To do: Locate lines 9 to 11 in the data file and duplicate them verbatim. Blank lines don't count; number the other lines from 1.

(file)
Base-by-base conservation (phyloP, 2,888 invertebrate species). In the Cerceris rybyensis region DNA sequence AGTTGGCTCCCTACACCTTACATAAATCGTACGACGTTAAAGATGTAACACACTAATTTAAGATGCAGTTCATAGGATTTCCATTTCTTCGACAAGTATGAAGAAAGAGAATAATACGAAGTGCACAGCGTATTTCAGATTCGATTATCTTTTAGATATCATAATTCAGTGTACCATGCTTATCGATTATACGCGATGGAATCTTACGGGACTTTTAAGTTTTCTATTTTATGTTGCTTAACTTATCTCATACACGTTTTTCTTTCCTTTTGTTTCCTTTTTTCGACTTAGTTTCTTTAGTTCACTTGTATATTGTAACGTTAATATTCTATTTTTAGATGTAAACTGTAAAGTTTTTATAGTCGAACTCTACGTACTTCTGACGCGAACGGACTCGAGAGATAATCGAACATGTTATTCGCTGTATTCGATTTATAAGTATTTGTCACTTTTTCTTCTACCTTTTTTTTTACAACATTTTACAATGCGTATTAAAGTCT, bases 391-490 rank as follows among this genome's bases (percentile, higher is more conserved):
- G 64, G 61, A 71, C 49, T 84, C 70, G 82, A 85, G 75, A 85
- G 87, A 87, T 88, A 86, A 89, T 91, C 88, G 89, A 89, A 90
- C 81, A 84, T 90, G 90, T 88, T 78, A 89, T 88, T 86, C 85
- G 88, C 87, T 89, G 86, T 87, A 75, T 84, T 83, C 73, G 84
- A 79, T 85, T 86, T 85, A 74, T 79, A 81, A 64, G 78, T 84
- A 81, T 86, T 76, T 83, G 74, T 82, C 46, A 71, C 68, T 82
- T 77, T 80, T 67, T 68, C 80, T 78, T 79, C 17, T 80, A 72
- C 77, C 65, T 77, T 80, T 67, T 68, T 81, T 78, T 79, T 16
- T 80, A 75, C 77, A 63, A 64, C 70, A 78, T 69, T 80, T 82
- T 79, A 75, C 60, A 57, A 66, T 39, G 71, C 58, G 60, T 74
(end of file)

- C 77, C 65, T 77, T 80, T 67, T 68, T 81, T 78, T 79, T 16
- T 80, A 75, C 77, A 63, A 64, C 70, A 78, T 69, T 80, T 82
- T 79, A 75, C 60, A 57, A 66, T 39, G 71, C 58, G 60, T 74